Alex

Hi Alex,

I think he demonstrated quite a few exercises over the weekend, the ball things he does (looks like he's body popping), the shifting, the moving inside / wave kind of exercise... All of those can be done solo like he said and with a wall or a solid partner to get the hang of them.

One of the things I like about Ikeda sensei is if you don't get something, ask him, he'll usually give you some ideas to work on :).

Have to say I felt a large range of people from all sorts of backgrounds and a lot of people were convinced this is what they do anyway... It's the same thing... ahhhh, we do this... I didn't get to feel so many people with a good, well connected body if I'm being honest (from an uke's point of view). Most people were moving from forearm and shoulder, I felt little coming from people's centers... But then, isn't that the point of all this? We can go back and try.

George S. Ledyard
04-26-2012, 11:25 AM
Hi John - thanks for your view on things.

I think the big question about this kind of practice is whether repeating it again and again will get you there. People like Dan and Mike talk all the time about the need for regular solo practice to develop these "lines" internally (and Kanetsuka Sensei among others keeps hinting at this too), but Ikeda Sensei didn't talk much about this aspect at all - not in the classes I was in, at least .

Alex

If you look at how Dan, Bill Gleason, Howard Popkin Ikeda Sensei etc teach, it seems to me the focus is on getting you to feel it first, then follow that up with a consistent solo practice that "burns in" the body habits. For myself anyway, it was the paired connection exercises in which every change I made with my mind / body instantly reflected back to me what I was or was not doing that really made me understand what I was trying to do. Now that I know more about what it's supposed to feel like and what it even means to have different parts of the tissue structure really connect, I can do solo work and have it make sense to me. I really think that this is what Ikeda Sensei's trying to do, get you to feel it in the first place.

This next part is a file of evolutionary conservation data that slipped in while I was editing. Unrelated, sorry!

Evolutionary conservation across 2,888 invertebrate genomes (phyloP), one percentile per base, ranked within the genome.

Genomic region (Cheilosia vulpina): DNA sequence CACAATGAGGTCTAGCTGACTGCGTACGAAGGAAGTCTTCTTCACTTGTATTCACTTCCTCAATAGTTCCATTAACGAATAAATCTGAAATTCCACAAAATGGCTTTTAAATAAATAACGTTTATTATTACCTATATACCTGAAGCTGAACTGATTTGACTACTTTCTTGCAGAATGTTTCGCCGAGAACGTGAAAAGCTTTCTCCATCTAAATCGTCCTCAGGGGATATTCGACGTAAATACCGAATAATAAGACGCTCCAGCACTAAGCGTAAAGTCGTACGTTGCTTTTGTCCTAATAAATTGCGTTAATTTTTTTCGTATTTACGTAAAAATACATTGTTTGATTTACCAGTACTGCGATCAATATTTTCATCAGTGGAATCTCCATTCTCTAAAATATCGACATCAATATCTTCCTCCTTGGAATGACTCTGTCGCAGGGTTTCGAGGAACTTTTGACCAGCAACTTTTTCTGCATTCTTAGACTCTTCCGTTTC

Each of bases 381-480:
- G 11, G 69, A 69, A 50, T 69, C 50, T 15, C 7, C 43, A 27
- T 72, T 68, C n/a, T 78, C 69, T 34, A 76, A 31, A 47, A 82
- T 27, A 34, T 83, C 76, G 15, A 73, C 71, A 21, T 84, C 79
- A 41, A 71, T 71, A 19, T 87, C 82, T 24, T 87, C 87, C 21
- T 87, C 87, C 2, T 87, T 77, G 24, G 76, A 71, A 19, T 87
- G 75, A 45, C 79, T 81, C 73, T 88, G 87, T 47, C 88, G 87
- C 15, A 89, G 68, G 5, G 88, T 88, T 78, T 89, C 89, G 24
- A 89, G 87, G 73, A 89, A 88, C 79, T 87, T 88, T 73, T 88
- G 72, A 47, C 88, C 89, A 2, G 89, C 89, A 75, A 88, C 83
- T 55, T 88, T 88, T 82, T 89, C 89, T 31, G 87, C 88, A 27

As for the folks that think they're doing this already... well, it's up to the uke to give the proper feedback that shows where this is true or not. Ikeda Sensei's ukes are not "tanking" for him. The Uke role in this type of learning is very important. The uke needs to give good connection. If you run into their structure, they shouldn't move, if they get it right you don't "mess with them" you let them feel the result of what they are doing. As they get better, you can provide them with a connection that has more structure so they have to get better. But it isn't your intention to screw them up and it isn't worth anything if you are "tanking". That's why its best to get time with the folks who are well ahead of you in this process. They can tell what you are doing, give you just enough juice that you have to put another piece together but not so much that you are just getting shut down (unless you are really screwing up). The ukes job is to facilitate your learning. When two partners train together and both are clueless, the process gets pretty screwed up.

mlaranjinha
04-26-2012, 02:05 PM
Hi All
I believe that Ikeda Sensei's explanations are quite straightforward and, in some way, simple. This is why he is such a great teacher and manages to stimulate big audiences in seminars all over the world.
That said, I am not stating here that I manage to do all he explains but again I think this is due to my lack of (daily) practice in these terms.
Sensei tells us a lot of times that the Dojo is like a laboratory, we should experiment. Well, most of the times in our Dojo we hardly have time to do that because most of times the focus is driven differently... and this is not Ikeda Sensei's fault.
I remember the first week long seminar with Ikeda Sensei teaching and thinking to myself (in frustration): "are we not going to do anything else other than katate dori...". After some years of practice I learned to appreciate more and more Sensei's teachings and this is mainly due to the fact that my teacher was in tune to this kind of practice.
Regards

Alex Megann
04-26-2012, 04:16 PM
If you look at how Dan, Bill Gleason, Howard Popkin Ikeda Sensei etc teach, it seems to me the focus is on getting you to feel it first, then follow that up with a consistent solo practice that "burns in" the body habits. For myself anyway, it was the paired connection exercises in which every change I made with my mind / body instantly reflected back to me what I was or was not doing that really made me understand what I was trying to do. Now that I know more about what it's supposed to feel like and what it even means to have different parts of the tissue structure really connect, I can do solo work and have it make sense to me. I really think that this is what Ikeda Sensei's trying to do, get you to feel it in the first place.